Friday July 23, 1999
Satirizing beauty contests is hardly new--Michael Ritchie's "Smile" did it brilliantly back in 1975--but since they're still around they remain ripe targets, as demonstrated with dark hilarity in "Drop Dead Gorgeous." Occasionally heavy-handed and overdone--and scarcely free from a self-congratulatory tone--this latest spoof is nonetheless lots of fun, clever and fearless, and loaded with wicked lines and touches.
Writer/executive producer Lona Williams, herself a former Minnesota beauty contestant, and first-time director Michael Patrick Jann unfold their film from the point of view of a crew of documentary filmmakers who have come to the fictional Minnesota town of Mount Rose, about to hold its annual American Teen Princess contest.
The winner will receive a $500 scholarship; more important, she will go on to participate in the state competition in Minneapolis and may even make it to the national pageant. The whole shebang has been sponsored for the last 50 years by the Sarah Rose Teen Cosmetics company of Atlanta--a fictional outfit, one must hastily add.
It's David and Goliath time. The local competition is run with an iron hand by a former winner, Gladys Leeman (Kirstie Alley), and this is the year her own daughter Becky (Denise Richards) is competing. Gladys is not about to have anybody but Becky win. Since her husband (Sam McMurray), a crass furniture store owner, is pretty clearly the town's leading merchant--he even puts up that $500 scholarship--and that Gladys is in the position to hand-pick a jury of village weirdos (including her husband's mousy secretary), Becky is pretty much a shoo-in.
Still, there is that pretty and sweet-natured Amber Atkins (Kirsten Dunst), a tap-dancing whiz who washes dishes in the school cafeteria and makes up corpses at the local mortuary to make ends meet. Amber, peppy and naive, is also intelligent and ambitious; she takes Diane Sawyer as her role model. She lives in a trailer park with her salty single mom, Annette (Ellen Barkin), a hairdresser who is determined that her daughter escape Mount Rose for a better life. Against overwhelming odds, Amber and a host of other girls enter the contest.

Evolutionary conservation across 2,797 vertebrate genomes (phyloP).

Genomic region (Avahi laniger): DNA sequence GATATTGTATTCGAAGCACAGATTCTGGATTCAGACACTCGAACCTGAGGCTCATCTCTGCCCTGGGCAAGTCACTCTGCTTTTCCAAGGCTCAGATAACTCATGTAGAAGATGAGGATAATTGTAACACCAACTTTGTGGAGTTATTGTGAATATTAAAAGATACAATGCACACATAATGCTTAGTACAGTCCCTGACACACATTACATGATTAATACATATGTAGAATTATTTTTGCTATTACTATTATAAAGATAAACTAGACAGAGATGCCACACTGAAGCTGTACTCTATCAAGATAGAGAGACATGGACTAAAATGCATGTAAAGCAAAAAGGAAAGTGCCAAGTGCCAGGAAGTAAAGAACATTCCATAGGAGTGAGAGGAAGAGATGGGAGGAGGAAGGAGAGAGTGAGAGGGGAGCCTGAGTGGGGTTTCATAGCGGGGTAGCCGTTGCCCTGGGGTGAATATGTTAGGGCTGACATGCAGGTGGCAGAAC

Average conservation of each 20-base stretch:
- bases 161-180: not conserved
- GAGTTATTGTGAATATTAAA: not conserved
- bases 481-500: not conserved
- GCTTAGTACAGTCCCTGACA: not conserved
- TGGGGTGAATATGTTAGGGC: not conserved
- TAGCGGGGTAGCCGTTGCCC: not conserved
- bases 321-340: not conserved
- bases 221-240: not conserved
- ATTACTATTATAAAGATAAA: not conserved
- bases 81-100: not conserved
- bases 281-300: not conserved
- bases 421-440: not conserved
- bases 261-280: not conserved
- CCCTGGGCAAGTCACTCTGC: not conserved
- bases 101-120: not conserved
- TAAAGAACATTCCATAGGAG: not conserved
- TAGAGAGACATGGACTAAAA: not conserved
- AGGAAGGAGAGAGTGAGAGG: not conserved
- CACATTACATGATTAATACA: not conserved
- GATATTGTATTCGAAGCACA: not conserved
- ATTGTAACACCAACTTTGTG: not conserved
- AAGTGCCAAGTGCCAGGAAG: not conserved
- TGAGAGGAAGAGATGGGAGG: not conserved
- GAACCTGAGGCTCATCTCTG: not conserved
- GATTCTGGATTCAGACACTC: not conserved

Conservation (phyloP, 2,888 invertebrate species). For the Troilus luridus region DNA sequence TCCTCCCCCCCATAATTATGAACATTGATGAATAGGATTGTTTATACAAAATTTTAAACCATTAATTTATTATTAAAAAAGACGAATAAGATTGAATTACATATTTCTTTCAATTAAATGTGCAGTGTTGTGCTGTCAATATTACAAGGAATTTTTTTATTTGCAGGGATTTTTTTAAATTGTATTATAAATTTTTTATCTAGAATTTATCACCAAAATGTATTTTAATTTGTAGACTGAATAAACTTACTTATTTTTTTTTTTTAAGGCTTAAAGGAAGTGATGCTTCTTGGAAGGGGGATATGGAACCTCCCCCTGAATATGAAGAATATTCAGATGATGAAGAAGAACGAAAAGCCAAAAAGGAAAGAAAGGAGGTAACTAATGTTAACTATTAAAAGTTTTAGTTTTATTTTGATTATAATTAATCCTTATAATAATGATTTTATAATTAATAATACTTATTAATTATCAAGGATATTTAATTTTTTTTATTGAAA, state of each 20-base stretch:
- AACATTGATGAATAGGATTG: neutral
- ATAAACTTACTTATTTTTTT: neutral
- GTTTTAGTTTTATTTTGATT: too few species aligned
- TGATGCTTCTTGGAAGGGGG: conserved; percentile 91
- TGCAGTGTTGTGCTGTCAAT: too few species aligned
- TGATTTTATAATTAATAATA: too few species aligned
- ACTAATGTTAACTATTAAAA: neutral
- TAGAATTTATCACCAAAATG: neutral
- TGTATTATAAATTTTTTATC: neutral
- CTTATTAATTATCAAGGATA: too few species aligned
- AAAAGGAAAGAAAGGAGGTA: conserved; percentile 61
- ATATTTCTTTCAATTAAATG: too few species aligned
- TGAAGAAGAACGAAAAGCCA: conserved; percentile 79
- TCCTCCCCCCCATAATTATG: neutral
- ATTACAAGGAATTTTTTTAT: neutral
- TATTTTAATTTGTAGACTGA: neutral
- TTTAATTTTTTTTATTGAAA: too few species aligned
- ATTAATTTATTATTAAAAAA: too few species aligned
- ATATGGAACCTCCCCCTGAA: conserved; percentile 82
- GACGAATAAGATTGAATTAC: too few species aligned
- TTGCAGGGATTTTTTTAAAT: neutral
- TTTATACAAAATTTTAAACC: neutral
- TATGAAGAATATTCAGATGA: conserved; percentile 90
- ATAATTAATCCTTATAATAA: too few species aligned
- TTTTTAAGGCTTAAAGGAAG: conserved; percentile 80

As the day of reckoning draws near, a series of dire events commences. A hearty outdoors girl, the unlikeliest contestant, winds up dead--but then she did beat out Becky in the Lutheran Sisterhood Gun Club shooting competition. Amber opens her school locker to find a snapshot of the dead girl inscribed on the back with "You're next." And that's just the beginning.
Williams neither identifies the culprit right off nor makes it a matter of suspense and instead treats such deadly violence with a matter-of-factness that is all too timely. And the knockabout pacing Jann maintains is exactly right for a picture in which plot is way secondary to characterization and especially sharp observations.
"Drop Dead Gorgeous" is chock-full of zingers: In one especially stupefying turn, the contestants come out in hats of their own creations, intended to express a Proud-to-Be-American theme. Becky's depicts Mt. Rushmore, another girl perches a Statue of Liberty on her head, but best of all, a white girl, adopted by Japanese immigrant parents, sports a mushroom cloud representing atomic power--not exactly the most tasteful choice, considering her parents' native land.
There are all sorts of throwaway lines, such as Gladys' declaration that her husband's "furniture is as phony as my orgasms." And then there's the local reigning Teen Queen (Alexandra Holden) now hospitalized for anorexia--which is what you get when you jog 18 miles a day on 400 calories.
No small-town gaucherie is left unskewered, everyone talks like they're straight out of "Fargo," but the filmmakers retain plenty of affection for the hard-scrabble Atkinses and their hearty neighbor Loretta, a down-to-earth, fortysomething gal with a sense of humor who is made so real and wise by Allison Janney that she practically steals the film. Dunst and Barkin couldn't be better, Richards is as rightly nasty as she is pretty.
It's always a pleasure to watch the ever-venturesome Alley have fun with the monstrous Gladys. Adam West has a nifty Bert Parks-like turn as the national pageant emcee.
Drop Dead Gorgeous, 1999. PG-13, for irreverent and crude humor, sex-related material and language. A New Line Cinema presentation in association with Capella/KC Medien. Director Michael Patrick Jann. Producers Gavin Polone and Judy Hofflund. Executive producers Claire Rudnick Polstein, Donna Langley, Lona Williams. Screenplay by Williams. Cinematographer Michael Spiller. Editor David Codron, Janice Hampton. Music Mark Mothersbaugh. Costumes Mimi Melgaard. Production designer Ruth Ammon. Art director Maria Baker. Set decorator Helen Britten. Running time: 1 hour, 37 minutes. Kirstie Alley as Gladys Leeman. Ellen Barkin as Annette Atkins. Kirsten Dunst as Amber Atkins. Denise Richards as Becky Leeman.